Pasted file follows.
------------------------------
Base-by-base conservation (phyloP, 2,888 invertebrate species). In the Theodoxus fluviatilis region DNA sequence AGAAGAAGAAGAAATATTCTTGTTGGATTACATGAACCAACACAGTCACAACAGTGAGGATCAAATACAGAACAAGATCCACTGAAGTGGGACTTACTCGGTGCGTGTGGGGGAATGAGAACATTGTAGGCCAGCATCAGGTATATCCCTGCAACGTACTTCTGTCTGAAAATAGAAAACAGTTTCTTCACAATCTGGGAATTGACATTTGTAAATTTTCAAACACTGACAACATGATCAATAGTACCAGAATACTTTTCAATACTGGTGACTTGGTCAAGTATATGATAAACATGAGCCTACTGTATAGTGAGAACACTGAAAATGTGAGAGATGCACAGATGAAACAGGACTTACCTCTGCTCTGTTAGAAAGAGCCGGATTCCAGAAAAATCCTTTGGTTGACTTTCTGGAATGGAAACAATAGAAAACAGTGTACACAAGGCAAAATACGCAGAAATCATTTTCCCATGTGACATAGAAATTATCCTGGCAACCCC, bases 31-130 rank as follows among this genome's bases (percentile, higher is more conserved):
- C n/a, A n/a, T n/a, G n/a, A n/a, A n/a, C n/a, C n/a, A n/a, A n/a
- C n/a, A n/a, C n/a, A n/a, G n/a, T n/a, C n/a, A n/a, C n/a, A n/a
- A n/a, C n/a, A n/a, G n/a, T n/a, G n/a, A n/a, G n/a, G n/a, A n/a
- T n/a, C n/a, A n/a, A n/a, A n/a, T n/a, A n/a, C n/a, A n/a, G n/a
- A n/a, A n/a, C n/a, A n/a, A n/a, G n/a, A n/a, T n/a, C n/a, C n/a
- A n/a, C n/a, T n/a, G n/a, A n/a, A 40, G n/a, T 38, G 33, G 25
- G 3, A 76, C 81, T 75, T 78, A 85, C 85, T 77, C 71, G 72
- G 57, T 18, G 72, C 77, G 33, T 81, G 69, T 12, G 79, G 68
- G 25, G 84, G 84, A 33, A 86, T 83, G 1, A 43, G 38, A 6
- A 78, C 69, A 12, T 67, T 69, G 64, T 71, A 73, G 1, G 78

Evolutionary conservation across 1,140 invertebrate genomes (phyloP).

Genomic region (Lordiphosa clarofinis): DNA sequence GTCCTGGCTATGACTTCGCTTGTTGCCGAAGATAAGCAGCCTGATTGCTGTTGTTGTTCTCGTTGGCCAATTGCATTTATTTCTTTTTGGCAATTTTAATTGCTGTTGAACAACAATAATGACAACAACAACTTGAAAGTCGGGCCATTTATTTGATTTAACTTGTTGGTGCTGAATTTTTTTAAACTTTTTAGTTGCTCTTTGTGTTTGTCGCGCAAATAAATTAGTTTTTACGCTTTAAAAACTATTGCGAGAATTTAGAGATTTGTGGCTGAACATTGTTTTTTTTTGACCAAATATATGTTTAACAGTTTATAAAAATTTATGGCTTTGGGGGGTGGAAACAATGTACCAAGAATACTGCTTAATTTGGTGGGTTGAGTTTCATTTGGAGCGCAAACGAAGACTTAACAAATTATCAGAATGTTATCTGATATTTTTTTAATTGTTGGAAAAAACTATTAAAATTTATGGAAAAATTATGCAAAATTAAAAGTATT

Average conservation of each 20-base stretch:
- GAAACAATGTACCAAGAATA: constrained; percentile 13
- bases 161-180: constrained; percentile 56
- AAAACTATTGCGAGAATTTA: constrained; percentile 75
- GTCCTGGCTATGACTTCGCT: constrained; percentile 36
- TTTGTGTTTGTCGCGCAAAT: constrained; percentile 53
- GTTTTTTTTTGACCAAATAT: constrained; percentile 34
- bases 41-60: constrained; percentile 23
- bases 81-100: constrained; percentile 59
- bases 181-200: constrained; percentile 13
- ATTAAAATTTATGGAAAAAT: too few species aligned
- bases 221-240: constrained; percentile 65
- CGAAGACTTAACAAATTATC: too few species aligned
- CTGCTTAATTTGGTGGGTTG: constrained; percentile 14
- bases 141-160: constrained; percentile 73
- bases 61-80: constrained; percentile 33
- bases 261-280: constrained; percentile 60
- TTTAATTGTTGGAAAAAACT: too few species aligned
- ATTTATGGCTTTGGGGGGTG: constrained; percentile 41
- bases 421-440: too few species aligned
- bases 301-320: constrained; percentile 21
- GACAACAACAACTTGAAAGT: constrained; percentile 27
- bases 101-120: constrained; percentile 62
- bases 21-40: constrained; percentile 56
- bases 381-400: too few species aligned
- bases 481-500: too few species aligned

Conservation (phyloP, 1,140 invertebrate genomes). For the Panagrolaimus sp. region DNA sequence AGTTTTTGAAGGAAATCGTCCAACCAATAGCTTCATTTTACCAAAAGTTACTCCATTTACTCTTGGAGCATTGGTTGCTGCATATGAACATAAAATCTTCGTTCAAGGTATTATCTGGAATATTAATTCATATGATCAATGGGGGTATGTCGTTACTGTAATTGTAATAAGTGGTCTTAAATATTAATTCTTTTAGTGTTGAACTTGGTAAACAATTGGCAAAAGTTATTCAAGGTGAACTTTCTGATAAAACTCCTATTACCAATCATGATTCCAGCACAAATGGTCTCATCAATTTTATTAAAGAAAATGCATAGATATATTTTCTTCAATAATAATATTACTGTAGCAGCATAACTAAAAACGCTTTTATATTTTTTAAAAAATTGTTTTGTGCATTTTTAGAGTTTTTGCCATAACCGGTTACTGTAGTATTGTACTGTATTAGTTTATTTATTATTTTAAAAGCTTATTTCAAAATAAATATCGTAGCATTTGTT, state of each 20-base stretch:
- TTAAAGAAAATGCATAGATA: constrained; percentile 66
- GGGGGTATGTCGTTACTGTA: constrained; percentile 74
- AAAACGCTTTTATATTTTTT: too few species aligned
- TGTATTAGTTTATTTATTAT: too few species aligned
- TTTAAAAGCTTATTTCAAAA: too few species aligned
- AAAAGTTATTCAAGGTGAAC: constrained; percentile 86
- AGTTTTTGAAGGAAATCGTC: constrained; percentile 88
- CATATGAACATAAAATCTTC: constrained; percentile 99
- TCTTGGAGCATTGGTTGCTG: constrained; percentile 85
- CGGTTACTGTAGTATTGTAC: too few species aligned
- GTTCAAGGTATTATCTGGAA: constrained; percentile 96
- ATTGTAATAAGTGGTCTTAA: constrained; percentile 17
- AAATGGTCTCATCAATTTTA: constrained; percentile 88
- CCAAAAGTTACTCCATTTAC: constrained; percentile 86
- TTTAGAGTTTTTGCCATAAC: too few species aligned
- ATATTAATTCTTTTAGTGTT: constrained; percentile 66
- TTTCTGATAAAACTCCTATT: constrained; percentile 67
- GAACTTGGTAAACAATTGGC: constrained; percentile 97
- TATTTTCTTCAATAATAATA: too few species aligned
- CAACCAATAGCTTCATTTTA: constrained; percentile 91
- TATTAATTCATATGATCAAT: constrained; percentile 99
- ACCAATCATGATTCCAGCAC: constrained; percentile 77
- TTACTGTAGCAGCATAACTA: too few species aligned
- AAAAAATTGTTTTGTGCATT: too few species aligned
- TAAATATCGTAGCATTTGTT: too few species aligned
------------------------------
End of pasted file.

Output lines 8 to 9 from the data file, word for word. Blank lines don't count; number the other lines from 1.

- G 3, A 76, C 81, T 75, T 78, A 85, C 85, T 77, C 71, G 72
- G 57, T 18, G 72, C 77, G 33, T 81, G 69, T 12, G 79, G 68